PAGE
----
T5.6 9 of 9

Good. We now have the tools for complex derivations. The last demonstration suggested two things.

  1. When an accessible line has main connective tilde, you may well have to reiterate that statement within a subderivation to provide a contradiction.
  2. When all else fails or when you begin to feel desperate, you may have to assume the negation of your goal and work toward a contradiction

A last word of advice: To get good at derivations, you'll need lots of practice on the harder ones requiring some strategy. If they seem too difficult at first just redo some problems you've seen done in this tutorial. Or do problems (like those in the link below) with lots of hints. Later, see if you can do these completely on your own.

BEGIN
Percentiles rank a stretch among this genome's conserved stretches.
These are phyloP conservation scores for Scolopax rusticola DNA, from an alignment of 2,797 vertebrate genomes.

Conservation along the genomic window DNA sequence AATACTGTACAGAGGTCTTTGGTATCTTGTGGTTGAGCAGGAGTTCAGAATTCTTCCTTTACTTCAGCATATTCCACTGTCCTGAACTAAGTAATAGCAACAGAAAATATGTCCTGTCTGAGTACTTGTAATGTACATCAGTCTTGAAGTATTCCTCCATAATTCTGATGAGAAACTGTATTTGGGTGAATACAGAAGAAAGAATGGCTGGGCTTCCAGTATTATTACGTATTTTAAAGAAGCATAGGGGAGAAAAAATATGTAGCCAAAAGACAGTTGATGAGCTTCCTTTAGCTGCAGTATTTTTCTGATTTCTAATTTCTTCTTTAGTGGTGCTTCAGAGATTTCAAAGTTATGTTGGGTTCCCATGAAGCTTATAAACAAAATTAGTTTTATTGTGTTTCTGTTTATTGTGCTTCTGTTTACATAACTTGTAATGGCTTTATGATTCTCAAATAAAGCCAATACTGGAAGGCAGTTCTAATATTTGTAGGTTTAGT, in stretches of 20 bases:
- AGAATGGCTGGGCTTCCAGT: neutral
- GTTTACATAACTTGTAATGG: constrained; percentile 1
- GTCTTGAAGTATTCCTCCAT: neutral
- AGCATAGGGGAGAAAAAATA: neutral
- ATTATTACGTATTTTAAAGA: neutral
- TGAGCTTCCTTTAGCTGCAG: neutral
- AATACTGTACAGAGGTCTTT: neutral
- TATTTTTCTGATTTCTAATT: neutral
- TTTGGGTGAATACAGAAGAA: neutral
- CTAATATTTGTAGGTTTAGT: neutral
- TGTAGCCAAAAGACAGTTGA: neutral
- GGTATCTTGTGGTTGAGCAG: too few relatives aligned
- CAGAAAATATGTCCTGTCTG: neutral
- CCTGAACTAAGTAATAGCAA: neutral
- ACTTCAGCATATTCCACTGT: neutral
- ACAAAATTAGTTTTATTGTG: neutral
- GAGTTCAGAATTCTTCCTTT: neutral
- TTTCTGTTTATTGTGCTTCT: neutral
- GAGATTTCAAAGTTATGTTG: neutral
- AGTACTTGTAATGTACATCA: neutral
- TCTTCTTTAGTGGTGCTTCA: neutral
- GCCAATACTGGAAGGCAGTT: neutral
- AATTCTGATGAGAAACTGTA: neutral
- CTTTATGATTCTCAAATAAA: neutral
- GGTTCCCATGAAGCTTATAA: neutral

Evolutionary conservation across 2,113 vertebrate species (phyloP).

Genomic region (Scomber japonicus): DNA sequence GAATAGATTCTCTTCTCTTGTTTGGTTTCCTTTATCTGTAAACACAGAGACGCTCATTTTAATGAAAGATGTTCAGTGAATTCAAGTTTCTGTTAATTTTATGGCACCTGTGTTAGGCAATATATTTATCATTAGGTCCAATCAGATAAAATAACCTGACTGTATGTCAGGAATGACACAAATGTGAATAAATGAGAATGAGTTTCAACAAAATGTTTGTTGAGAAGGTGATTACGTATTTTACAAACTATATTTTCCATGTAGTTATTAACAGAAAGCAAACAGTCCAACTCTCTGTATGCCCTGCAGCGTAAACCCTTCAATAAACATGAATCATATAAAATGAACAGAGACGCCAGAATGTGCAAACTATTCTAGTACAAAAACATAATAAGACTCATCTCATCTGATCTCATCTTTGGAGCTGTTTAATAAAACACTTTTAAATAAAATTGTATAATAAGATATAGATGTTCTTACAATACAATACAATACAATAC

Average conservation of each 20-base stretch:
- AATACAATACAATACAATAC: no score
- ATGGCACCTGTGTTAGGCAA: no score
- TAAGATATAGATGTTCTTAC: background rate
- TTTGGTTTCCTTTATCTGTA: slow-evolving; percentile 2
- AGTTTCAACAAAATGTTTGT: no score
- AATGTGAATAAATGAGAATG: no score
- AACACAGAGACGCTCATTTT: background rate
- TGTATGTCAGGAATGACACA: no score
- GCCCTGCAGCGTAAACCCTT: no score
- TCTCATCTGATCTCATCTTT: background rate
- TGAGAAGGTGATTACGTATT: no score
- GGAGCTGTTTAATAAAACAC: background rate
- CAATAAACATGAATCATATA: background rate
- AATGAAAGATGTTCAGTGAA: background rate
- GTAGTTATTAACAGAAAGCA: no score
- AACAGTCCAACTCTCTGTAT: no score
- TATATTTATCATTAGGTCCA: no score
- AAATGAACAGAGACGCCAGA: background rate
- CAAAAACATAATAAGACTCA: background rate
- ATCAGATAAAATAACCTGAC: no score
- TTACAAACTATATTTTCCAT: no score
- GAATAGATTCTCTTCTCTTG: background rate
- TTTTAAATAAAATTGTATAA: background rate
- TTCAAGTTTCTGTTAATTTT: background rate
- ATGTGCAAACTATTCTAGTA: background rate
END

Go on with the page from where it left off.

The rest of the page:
Finally, a for making your way to the end of this long tutorial...


In 5.6 exercises, your computer will do much of the busy work of derivations for you. All you do is type in line numbers and justification as usual, press TAB, and enter '/' or '//'. The result will appear automatically!

Password: To use 5.6ex V, you'll need to enter "77" at the prompt. Remember, the password is "77".

So, you may use 5.6ex V and let the computer do your work. For example, if you have a long premise on line 1 and another long one on line 2, and need to conjoin them, just write:

1,2 &I

press TAB, type '/', TAB and the computer will do all the rest of the typing for you. (Just don't forget "77"!) Oh, and if you type '//' instead, you'll get a different, correct result. Try it and see.

Unadvertised Secret: this '/' or '//' trick will work for some of 5.5 and all exercises in 5.6 and beyond! Just don't tell anyone...


Time to start doing problems.
Take me to the next tutorial!
Back to chapter five, please.